3. Using .NET dependency injection (DI), the server injects references to the RowndClient and an ILogger (which are required). If you want Rownd to add users to your database, then you'll also need to accept a reference to a UserManager instance.

  4. _addNewUsersToDatabase is a base class instance variable and is set to false by default. If you want Rownd to add users to your database, you'll need to set this to true. Likewise, _userManager is a base class instance variable and is set to null by default. Be sure to populate this with the UserManager injected dependency if _addNewUsersToDatabase is true.

  5. Optionally, we can override the async, virtual method IsAllowedToSignIn() to run custom logic identifying whether the current user should be able to establish an authenticated session. This might mean checking a prerequisite in another system or simply checking an attribute on the user's Rownd profile. If this method throws an exception, the sign-in process will stop before the session is established and a 403 Forbidden response will be returned. The body will contain a message property with the exception message.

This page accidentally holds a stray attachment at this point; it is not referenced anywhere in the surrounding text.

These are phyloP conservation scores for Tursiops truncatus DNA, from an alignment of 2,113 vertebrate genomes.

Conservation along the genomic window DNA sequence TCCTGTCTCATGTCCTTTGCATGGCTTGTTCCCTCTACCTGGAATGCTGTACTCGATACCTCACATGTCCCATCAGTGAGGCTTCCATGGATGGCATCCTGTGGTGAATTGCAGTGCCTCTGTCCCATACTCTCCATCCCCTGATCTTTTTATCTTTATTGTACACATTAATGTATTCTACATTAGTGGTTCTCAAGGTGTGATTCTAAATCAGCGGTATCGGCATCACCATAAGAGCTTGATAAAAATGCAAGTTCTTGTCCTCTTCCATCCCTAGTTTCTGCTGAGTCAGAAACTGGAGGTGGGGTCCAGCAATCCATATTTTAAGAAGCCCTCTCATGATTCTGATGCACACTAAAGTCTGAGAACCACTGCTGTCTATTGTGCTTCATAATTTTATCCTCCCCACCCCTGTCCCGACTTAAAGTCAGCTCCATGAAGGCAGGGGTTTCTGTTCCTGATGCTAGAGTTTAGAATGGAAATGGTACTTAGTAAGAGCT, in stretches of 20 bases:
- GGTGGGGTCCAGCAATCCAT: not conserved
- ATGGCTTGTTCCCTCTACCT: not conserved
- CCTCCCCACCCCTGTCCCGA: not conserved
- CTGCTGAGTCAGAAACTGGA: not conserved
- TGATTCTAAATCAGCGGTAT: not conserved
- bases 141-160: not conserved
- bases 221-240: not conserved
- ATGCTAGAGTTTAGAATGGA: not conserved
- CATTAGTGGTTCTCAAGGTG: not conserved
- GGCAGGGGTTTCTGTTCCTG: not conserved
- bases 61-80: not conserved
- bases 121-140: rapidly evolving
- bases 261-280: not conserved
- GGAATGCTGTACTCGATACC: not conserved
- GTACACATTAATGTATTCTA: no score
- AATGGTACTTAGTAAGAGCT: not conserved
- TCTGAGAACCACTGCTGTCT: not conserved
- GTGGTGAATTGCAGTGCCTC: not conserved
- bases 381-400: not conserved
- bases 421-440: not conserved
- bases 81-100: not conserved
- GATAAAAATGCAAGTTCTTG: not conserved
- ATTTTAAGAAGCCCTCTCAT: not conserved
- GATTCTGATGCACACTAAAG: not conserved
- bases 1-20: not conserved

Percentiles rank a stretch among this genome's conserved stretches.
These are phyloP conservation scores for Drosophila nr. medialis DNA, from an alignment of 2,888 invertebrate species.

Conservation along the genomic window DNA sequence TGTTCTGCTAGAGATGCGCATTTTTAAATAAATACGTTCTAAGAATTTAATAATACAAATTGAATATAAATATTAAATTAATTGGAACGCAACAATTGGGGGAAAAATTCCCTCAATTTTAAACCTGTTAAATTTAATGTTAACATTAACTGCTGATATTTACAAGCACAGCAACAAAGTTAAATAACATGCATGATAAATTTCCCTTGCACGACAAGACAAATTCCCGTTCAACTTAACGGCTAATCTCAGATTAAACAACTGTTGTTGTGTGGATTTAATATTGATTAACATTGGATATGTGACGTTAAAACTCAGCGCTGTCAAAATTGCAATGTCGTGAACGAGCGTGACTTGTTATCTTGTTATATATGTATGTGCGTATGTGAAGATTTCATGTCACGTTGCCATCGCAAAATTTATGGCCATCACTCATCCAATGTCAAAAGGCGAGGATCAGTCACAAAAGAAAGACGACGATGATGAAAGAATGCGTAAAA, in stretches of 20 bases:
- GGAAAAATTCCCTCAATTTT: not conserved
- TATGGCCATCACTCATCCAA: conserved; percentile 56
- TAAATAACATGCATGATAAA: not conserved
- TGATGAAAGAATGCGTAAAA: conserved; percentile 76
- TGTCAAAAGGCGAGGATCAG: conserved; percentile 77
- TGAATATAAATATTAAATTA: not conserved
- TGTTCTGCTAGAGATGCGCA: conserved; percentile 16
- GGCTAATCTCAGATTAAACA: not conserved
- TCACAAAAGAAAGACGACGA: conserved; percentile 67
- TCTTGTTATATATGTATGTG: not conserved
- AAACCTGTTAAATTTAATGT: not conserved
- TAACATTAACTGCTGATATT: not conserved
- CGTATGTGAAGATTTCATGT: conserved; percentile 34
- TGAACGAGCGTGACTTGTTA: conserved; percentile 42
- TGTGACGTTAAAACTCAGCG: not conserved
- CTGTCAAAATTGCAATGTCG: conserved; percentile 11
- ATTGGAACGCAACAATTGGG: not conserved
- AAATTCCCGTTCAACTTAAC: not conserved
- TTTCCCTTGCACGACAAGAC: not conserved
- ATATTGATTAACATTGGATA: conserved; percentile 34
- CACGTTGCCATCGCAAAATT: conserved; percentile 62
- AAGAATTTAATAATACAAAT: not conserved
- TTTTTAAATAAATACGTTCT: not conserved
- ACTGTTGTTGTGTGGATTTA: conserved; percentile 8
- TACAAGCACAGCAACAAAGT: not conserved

Finally, we need to install the Rownd Hub and instruct it to call our controller API when the page loads.

  1. Follow these instructions to install the Rownd Hub. You'll want to ensure it runs on every page of your application, so be sure to add it as a common script or drop it directly into your layout.

  2. Add the following script just below the Rownd Hub script to handle :

     _rphConfig.push(['setPostAuthenticationApi', {
         method: 'post',
         url: '/api/auth/rownd'  // Replace this with the route you specified in the controller
     }]);
     _rphConfig.push(['setPostSignOutApi', {
         method: 'delete',
         url: '/api/auth/rownd'  // Replace this with the route you specified in the controller
     }]);
    

That's it! At this point, you should be able to fire up your app in a browser, sign in with Rownd, and navigate around your app.

If you run into issues, please let us know!

Product Versions
.NET net6.0 net6.0-android net6.0-ios net6.0-maccatalyst net6.0-macos net6.0-tvos net6.0-windows
Compatible target framework(s)
Additional computed target framework(s)
Learn more about Target Frameworks and .NET Standard.

NuGet packages

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Version Downloads Last updated
1.2.0 67 5/19/2022
1.1.0 72 5/17/2022
1.0.1 78 5/11/2022
1.0.0 73 5/10/2022
1.0.0-beta7 71 3/24/2022